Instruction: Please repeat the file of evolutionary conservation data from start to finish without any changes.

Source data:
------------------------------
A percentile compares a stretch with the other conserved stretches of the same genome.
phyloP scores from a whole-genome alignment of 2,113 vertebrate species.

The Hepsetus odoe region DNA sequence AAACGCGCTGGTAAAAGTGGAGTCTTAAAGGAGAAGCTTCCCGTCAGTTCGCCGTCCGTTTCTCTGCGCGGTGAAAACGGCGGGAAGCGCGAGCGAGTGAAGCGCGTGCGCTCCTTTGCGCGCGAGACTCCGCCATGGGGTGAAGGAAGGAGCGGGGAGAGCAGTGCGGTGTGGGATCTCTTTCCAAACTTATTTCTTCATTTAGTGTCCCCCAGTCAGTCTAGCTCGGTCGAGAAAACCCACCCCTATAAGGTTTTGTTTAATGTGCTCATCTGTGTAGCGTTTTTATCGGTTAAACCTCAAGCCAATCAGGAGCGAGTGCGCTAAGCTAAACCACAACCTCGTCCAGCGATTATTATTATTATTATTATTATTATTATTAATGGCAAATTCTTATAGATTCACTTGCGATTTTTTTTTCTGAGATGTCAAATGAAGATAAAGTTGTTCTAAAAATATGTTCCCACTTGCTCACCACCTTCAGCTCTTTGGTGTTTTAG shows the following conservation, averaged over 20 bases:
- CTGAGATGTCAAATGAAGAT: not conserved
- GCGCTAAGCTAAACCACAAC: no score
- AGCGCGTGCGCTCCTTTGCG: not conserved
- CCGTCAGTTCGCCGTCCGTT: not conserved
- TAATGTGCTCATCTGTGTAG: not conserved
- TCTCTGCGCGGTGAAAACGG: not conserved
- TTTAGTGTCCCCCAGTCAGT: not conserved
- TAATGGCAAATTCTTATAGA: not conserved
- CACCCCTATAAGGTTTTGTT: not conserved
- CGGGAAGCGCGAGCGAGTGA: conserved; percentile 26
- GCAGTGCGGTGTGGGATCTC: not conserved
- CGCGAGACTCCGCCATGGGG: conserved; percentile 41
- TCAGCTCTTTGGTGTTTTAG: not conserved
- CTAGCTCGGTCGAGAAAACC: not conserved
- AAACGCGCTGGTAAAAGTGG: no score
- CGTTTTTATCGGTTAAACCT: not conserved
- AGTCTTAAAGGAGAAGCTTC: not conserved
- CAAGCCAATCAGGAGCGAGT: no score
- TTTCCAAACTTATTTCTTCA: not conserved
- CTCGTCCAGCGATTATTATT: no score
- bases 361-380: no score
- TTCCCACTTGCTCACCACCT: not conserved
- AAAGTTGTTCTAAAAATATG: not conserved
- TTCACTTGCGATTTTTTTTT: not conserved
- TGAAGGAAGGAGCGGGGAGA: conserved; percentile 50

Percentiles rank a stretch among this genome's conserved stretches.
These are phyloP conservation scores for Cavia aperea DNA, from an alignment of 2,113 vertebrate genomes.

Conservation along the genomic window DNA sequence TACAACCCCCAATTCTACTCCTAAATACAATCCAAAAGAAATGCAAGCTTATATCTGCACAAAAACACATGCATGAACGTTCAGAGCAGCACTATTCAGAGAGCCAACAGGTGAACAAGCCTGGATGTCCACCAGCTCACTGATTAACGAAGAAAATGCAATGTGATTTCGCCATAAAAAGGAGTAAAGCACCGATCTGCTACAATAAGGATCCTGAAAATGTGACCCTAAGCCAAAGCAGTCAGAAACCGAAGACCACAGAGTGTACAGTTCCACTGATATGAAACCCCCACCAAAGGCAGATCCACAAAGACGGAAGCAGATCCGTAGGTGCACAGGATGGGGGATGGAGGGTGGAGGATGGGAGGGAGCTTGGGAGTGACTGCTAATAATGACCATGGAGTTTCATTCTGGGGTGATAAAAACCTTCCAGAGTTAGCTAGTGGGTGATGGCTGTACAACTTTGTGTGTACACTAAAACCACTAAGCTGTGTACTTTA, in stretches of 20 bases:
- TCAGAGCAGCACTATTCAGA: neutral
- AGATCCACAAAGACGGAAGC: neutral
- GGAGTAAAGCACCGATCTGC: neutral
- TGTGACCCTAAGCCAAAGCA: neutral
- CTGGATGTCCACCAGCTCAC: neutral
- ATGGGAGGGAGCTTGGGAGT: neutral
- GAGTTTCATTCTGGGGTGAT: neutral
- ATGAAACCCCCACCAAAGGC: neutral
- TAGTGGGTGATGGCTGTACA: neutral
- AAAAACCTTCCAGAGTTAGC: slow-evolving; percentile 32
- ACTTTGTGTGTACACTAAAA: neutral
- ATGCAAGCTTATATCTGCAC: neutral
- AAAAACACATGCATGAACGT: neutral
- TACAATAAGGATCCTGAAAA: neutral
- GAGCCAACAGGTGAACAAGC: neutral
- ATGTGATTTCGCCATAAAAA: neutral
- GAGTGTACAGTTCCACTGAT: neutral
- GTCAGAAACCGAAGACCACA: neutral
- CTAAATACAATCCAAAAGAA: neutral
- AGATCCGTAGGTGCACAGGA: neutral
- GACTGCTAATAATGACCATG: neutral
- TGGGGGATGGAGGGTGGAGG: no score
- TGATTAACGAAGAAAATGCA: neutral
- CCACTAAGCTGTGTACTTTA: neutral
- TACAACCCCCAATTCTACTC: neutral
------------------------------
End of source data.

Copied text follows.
A percentile compares a stretch with the other conserved stretches of the same genome.
phyloP scores from a whole-genome alignment of 2,113 vertebrate species.

The Hepsetus odoe region DNA sequence AAACGCGCTGGTAAAAGTGGAGTCTTAAAGGAGAAGCTTCCCGTCAGTTCGCCGTCCGTTTCTCTGCGCGGTGAAAACGGCGGGAAGCGCGAGCGAGTGAAGCGCGTGCGCTCCTTTGCGCGCGAGACTCCGCCATGGGGTGAAGGAAGGAGCGGGGAGAGCAGTGCGGTGTGGGATCTCTTTCCAAACTTATTTCTTCATTTAGTGTCCCCCAGTCAGTCTAGCTCGGTCGAGAAAACCCACCCCTATAAGGTTTTGTTTAATGTGCTCATCTGTGTAGCGTTTTTATCGGTTAAACCTCAAGCCAATCAGGAGCGAGTGCGCTAAGCTAAACCACAACCTCGTCCAGCGATTATTATTATTATTATTATTATTATTATTAATGGCAAATTCTTATAGATTCACTTGCGATTTTTTTTTCTGAGATGTCAAATGAAGATAAAGTTGTTCTAAAAATATGTTCCCACTTGCTCACCACCTTCAGCTCTTTGGTGTTTTAG shows the following conservation, averaged over 20 bases:
- CTGAGATGTCAAATGAAGAT: not conserved
- GCGCTAAGCTAAACCACAAC: no score
- AGCGCGTGCGCTCCTTTGCG: not conserved
- CCGTCAGTTCGCCGTCCGTT: not conserved
- TAATGTGCTCATCTGTGTAG: not conserved
- TCTCTGCGCGGTGAAAACGG: not conserved
- TTTAGTGTCCCCCAGTCAGT: not conserved
- TAATGGCAAATTCTTATAGA: not conserved
- CACCCCTATAAGGTTTTGTT: not conserved
- CGGGAAGCGCGAGCGAGTGA: conserved; percentile 26
- GCAGTGCGGTGTGGGATCTC: not conserved
- CGCGAGACTCCGCCATGGGG: conserved; percentile 41
- TCAGCTCTTTGGTGTTTTAG: not conserved
- CTAGCTCGGTCGAGAAAACC: not conserved
- AAACGCGCTGGTAAAAGTGG: no score
- CGTTTTTATCGGTTAAACCT: not conserved
- AGTCTTAAAGGAGAAGCTTC: not conserved
- CAAGCCAATCAGGAGCGAGT: no score
- TTTCCAAACTTATTTCTTCA: not conserved
- CTCGTCCAGCGATTATTATT: no score
- bases 361-380: no score
- TTCCCACTTGCTCACCACCT: not conserved
- AAAGTTGTTCTAAAAATATG: not conserved
- TTCACTTGCGATTTTTTTTT: not conserved
- TGAAGGAAGGAGCGGGGAGA: conserved; percentile 50

Percentiles rank a stretch among this genome's conserved stretches.
These are phyloP conservation scores for Cavia aperea DNA, from an alignment of 2,113 vertebrate genomes.

Conservation along the genomic window DNA sequence TACAACCCCCAATTCTACTCCTAAATACAATCCAAAAGAAATGCAAGCTTATATCTGCACAAAAACACATGCATGAACGTTCAGAGCAGCACTATTCAGAGAGCCAACAGGTGAACAAGCCTGGATGTCCACCAGCTCACTGATTAACGAAGAAAATGCAATGTGATTTCGCCATAAAAAGGAGTAAAGCACCGATCTGCTACAATAAGGATCCTGAAAATGTGACCCTAAGCCAAAGCAGTCAGAAACCGAAGACCACAGAGTGTACAGTTCCACTGATATGAAACCCCCACCAAAGGCAGATCCACAAAGACGGAAGCAGATCCGTAGGTGCACAGGATGGGGGATGGAGGGTGGAGGATGGGAGGGAGCTTGGGAGTGACTGCTAATAATGACCATGGAGTTTCATTCTGGGGTGATAAAAACCTTCCAGAGTTAGCTAGTGGGTGATGGCTGTACAACTTTGTGTGTACACTAAAACCACTAAGCTGTGTACTTTA, in stretches of 20 bases:
- TCAGAGCAGCACTATTCAGA: neutral
- AGATCCACAAAGACGGAAGC: neutral
- GGAGTAAAGCACCGATCTGC: neutral
- TGTGACCCTAAGCCAAAGCA: neutral
- CTGGATGTCCACCAGCTCAC: neutral
- ATGGGAGGGAGCTTGGGAGT: neutral
- GAGTTTCATTCTGGGGTGAT: neutral
- ATGAAACCCCCACCAAAGGC: neutral
- TAGTGGGTGATGGCTGTACA: neutral
- AAAAACCTTCCAGAGTTAGC: slow-evolving; percentile 32
- ACTTTGTGTGTACACTAAAA: neutral
- ATGCAAGCTTATATCTGCAC: neutral
- AAAAACACATGCATGAACGT: neutral
- TACAATAAGGATCCTGAAAA: neutral
- GAGCCAACAGGTGAACAAGC: neutral
- ATGTGATTTCGCCATAAAAA: neutral
- GAGTGTACAGTTCCACTGAT: neutral
- GTCAGAAACCGAAGACCACA: neutral
- CTAAATACAATCCAAAAGAA: neutral
- AGATCCGTAGGTGCACAGGA: neutral
- GACTGCTAATAATGACCATG: neutral
- TGGGGGATGGAGGGTGGAGG: no score
- TGATTAACGAAGAAAATGCA: neutral
- CCACTAAGCTGTGTACTTTA: neutral
- TACAACCCCCAATTCTACTC: neutral